The different types of weaponry encourage different playstyles and class types, with some better suited for the various enemies you’ll encounter. Playing around with the class types to discover which ones work best for your playstyle and mission constraints is part of what makes Valkyria Revolution fun.

Valkyria Revolution Review

Tough guy bravado is the soup of the day.

While missions usually revolve around hacking and slashing, there are some cool tactical aspects to the game. Each Squad member gets a Battle Palette, which gives them access to spells and secondary weapons. Battle Palettes can be customized to how you want to play.

Spells are gamechangers when used properly. They can help clear out a swarm of enemies or deal heavy damage to tough bosses. Secondary weapons function like the weapons from Valkyria Chronicles with similar upgrade paths at Sabancci & Co., which is a nice nod to the series. They also allow for good precision kills when attempting to get the leg up on enemies before engaging a full unit.

The gameplay is simple in many respects, but there are some added touches that take from the main Valkyria Chronicles series, including utilizing soldiers’ emotions in battle. There are hidden complexities in gameplay, but they are difficult to enjoy due to the game’s rough storytelling.


Valkyria Revolution is not a bad game, but it feels confused in many ways. The storytelling is its weakest point. What could have been a cool angle is bogged down in exposition and crammed in cutscenes. Its gameplay is an intriguing blend of tactical and musou, leading to a compelling experience mired in passive storytelling.

Even for hardcore Valkyria fans, it may be hard to overlook the game’s obvious shortcomings.

Valkyria Revolution was reviewed on PlayStation 4 with a code provided by the publisher.

Kalvin Martinez

Kalvin Martinez

Senior Editor at Gaming Illustrated
Kalvin Martinez studied Creative Writing at the University of California, Santa Cruz. He writes reviews, prose and filthy limericks. While he is Orange County born, he now resides in Portland, OR. He is still wondering what it would be like to work at a real police department. Follow Kalvin on Twitter @freepartysubs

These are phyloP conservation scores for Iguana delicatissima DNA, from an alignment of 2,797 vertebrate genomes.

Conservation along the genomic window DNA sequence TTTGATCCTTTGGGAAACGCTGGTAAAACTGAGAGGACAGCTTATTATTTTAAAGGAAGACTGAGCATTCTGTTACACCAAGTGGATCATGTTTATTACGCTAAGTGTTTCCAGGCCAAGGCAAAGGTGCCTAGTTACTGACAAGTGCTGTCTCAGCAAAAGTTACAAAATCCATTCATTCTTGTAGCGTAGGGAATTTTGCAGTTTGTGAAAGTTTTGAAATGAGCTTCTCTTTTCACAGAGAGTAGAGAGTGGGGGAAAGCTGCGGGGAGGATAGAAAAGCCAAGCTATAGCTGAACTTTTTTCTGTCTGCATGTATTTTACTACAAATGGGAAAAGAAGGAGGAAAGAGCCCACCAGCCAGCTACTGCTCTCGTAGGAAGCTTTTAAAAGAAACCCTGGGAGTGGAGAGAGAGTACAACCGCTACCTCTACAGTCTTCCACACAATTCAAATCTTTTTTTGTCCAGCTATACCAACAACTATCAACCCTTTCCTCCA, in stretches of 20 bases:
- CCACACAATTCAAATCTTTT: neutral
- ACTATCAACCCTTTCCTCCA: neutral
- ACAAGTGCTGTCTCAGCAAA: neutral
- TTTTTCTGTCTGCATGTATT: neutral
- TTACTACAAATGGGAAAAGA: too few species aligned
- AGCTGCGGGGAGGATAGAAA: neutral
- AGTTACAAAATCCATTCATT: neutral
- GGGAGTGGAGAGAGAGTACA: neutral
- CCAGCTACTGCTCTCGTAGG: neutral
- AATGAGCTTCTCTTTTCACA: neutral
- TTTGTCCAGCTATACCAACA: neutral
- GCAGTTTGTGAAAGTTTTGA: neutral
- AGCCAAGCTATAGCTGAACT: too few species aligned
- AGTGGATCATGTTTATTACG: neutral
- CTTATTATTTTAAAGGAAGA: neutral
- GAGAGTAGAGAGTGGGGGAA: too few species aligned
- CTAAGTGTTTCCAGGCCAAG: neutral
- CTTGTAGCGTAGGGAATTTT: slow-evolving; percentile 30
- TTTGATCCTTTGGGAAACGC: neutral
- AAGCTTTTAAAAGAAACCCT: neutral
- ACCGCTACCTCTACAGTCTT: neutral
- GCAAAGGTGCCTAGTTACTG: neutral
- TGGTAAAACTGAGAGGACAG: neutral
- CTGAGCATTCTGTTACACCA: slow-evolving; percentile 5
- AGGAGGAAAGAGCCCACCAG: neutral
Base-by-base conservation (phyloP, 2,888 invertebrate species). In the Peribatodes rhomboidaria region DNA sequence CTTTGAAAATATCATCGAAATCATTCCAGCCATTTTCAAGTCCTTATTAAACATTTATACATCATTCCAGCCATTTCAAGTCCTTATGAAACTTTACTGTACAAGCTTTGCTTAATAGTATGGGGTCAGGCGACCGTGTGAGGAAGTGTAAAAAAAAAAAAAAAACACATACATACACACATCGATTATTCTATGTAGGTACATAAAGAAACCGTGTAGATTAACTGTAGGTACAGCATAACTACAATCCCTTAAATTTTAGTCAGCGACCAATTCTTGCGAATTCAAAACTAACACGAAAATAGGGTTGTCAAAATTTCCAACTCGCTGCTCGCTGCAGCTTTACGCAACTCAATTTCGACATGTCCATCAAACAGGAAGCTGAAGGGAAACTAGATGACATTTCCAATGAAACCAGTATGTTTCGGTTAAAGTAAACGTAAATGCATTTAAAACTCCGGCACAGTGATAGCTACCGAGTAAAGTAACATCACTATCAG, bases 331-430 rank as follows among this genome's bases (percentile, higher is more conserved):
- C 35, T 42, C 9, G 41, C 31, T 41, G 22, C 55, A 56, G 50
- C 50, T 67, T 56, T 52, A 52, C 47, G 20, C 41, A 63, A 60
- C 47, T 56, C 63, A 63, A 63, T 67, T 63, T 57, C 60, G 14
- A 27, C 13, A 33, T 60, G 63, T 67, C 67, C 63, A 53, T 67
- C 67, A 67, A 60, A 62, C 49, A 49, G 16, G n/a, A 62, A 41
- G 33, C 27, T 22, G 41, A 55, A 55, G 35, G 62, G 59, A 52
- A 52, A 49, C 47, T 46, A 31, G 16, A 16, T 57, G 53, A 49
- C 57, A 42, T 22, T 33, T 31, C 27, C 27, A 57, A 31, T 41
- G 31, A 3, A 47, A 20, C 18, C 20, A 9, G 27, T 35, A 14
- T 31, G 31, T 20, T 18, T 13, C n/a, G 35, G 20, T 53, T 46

Kalvin Martinez

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Gaming Illustrated RATING



The great shame of Valkyria Revolution is that the gameplay is pretty good. While it isn’t the strategy/RPG formula that made Valkyria Chronicles such a gem, it does utilize many elements of the series to create a cool riff on the musou genre.


Valkyria Revolution looks good, but some of the character design is bizarre. The overtly anime faces can be a bit off putting and don’t allow for a proper expression of emotion.


The music and voice acting are both solid, but each has its own annoying hiccups that prevent you from falling in love with either.


Valkyria Revolution tries extremely hard to distinguish itself from the game it shares its namesake with, but in trying to establish its own history, world, and story it spreads itself thin. The main issue is in trying to be its own original thing it does too much heavy lifting with exposition, framing devices, and character work at the detriment of all these elements. It spends so much time setting things up that you’re consistently watching cut scenes unfold before you get into any sort of actual gameplay. It feels both like antiquated storytelling and a betrayal of what made the Valkyria series compelling.